“We are delighted by the FDA’s recognition of ribaxamase’s potential to prevent CDI, and the dire need to fill the current void of an approved intervention,” said Jeffrey Riley, President and Chief Executive Officer. “Following this announcement, we have been asked and anticipate requesting a Type-B multidisciplinary meeting with the Agency for a comprehensive discussion on the overarching, high-level drug development plan and pathway to licensure for ribaxamase. We look forward to working closely with the FDA throughout the development and review process and remain dedicated to bringing this potentially paradigm-shifting approach to antibiotic therapy to patients in critical need.”

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Protecting the Gut Microbiome: A Paradigm Shift in Managing GI Disorders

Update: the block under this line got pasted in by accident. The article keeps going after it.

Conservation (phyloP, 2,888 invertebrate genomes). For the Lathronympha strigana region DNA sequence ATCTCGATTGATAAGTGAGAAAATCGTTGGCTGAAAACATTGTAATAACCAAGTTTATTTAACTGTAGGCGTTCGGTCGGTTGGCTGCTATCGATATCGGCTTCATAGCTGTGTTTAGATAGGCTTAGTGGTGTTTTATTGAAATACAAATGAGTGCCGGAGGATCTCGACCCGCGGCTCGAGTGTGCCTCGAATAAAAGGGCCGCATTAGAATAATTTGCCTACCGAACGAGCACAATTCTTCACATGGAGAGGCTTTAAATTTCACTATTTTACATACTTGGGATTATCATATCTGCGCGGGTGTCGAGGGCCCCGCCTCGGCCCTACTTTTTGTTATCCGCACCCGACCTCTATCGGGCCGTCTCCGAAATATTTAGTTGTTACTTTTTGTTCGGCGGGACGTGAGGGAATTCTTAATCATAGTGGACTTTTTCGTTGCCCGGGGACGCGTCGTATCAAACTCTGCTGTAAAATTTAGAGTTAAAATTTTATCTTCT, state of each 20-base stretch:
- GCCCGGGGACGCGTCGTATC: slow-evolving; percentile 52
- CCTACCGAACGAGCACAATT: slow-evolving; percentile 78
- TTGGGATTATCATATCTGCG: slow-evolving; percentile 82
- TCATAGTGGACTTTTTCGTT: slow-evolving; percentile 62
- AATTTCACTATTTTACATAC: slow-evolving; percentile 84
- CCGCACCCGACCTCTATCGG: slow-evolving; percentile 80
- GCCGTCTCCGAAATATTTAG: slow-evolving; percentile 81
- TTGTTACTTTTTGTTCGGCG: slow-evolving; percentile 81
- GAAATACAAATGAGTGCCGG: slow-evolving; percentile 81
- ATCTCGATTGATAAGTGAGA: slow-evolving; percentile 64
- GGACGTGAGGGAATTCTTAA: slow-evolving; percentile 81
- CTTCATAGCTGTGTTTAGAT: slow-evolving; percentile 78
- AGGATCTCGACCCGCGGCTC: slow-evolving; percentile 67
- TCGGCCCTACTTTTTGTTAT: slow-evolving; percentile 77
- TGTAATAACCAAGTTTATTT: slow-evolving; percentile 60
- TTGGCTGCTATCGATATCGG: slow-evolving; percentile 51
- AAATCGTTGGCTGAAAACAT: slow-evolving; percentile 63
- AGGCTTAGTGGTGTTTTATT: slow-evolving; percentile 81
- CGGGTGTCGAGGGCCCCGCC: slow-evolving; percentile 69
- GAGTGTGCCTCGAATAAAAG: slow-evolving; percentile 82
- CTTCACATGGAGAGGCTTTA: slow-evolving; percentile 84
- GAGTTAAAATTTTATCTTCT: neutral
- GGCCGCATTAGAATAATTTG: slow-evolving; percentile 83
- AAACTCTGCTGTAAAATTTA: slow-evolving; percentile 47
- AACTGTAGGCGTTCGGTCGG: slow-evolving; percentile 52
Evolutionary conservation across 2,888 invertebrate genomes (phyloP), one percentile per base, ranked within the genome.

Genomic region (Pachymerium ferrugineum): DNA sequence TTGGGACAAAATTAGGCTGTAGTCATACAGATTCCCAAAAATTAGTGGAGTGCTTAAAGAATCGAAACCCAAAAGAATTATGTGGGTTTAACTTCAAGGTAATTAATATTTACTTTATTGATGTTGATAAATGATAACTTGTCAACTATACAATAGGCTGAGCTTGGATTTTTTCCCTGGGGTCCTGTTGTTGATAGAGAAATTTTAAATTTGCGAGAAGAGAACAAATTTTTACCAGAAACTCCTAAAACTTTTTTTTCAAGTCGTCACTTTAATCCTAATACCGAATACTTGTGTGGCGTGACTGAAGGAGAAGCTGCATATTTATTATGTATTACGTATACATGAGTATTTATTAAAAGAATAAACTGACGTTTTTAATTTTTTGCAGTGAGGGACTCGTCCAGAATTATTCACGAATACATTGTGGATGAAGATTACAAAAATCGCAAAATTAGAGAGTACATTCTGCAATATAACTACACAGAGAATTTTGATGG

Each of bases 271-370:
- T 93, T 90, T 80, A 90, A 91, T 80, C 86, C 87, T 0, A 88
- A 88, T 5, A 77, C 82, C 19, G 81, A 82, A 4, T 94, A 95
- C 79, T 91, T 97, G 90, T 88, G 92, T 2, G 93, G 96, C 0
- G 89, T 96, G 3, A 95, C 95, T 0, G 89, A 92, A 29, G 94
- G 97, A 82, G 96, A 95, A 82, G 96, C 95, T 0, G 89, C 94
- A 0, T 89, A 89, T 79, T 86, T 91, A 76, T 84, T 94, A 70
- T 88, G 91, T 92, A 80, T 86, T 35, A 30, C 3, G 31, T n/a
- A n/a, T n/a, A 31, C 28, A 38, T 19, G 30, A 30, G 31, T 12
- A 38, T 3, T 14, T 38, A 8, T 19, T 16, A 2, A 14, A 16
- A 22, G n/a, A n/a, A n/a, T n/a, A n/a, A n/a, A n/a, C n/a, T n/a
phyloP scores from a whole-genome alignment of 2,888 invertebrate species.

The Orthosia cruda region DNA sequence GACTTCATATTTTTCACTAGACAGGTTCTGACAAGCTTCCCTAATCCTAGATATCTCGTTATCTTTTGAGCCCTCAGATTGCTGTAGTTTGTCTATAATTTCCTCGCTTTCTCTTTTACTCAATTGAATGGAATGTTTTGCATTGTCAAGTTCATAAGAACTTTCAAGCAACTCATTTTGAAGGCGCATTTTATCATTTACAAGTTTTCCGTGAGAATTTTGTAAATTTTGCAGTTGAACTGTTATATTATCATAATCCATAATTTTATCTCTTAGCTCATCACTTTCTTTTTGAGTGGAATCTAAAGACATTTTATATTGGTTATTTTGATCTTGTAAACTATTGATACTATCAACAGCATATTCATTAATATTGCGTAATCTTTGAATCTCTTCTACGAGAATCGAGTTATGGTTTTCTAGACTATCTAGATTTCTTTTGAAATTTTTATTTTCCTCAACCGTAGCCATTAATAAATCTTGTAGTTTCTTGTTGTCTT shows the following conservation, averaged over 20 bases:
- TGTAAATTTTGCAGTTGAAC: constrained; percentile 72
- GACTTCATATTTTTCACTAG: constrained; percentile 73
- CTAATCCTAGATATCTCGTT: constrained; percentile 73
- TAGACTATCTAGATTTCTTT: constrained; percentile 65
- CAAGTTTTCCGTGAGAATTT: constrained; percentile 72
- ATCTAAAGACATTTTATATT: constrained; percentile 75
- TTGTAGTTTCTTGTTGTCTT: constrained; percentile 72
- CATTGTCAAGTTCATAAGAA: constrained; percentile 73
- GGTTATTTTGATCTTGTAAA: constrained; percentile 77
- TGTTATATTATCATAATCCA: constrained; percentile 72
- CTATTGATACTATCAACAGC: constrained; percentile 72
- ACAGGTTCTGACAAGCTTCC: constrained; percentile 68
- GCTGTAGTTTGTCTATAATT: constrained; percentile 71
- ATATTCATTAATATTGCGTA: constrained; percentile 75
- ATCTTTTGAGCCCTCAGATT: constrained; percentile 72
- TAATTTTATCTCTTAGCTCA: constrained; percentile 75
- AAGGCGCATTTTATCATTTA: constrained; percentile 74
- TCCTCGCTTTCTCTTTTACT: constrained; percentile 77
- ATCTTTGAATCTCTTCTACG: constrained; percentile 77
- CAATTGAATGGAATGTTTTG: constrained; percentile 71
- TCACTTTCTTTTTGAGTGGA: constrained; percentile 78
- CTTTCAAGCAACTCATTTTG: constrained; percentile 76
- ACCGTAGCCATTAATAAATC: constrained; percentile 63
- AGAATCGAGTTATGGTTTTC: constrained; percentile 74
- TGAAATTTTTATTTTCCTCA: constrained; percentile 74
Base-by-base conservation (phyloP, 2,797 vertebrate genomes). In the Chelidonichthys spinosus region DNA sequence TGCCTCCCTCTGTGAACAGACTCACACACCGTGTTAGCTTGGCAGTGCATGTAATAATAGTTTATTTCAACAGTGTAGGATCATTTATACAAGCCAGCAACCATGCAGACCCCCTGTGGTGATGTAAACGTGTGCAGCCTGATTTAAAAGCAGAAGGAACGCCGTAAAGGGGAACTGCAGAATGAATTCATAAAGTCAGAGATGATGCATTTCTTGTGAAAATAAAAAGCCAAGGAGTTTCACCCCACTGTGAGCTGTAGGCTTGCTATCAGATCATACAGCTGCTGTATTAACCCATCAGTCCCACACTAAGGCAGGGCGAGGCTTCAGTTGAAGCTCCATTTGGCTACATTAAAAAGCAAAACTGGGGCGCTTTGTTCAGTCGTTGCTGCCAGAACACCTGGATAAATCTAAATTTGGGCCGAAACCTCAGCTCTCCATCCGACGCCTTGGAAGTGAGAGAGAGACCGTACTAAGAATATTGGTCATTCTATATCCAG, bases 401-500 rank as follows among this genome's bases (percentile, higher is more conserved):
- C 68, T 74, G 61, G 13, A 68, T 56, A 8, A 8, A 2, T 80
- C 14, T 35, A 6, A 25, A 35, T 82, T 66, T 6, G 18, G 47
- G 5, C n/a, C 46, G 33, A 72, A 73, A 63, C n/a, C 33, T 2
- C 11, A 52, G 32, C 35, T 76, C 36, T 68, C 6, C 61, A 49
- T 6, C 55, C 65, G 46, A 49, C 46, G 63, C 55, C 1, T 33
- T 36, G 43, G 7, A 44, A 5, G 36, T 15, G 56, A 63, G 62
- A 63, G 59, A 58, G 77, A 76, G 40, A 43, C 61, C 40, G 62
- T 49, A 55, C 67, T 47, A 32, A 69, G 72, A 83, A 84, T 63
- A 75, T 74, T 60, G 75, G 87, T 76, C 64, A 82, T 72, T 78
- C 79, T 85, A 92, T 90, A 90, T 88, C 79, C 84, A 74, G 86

Live Broadcast On Tuesday, May 16th Join us with our guest, Dr. Joseph Sliman, MD, MPH, Chief Medical Officer of Synthetic Biologics.  Dr. Sliman will be discussing  the protection of the natural gut microbiome from the unintended consequences of intravenous (IV) antibiotics which are excreted into the gut is expected to protect against opportunistic enteric infections. Synthetic Biologics is developing two microbiome-focused drug candidates in Phase 3 development including, SYN-004 (ribaxamase) which is designed to protect the gut microbiome by degrading certain IV beta-lactam antibiotics for the prevention of Clostridium difficile infection (CDI), pathogenic
overgrowth and the emergence of antimicrobial resistance, and SYN-010 which is intended to reduce the impact of methane producing organisms in the gut microbiome to treat an underlying cause of irritable bowel syndrome with constipation (IBS-C).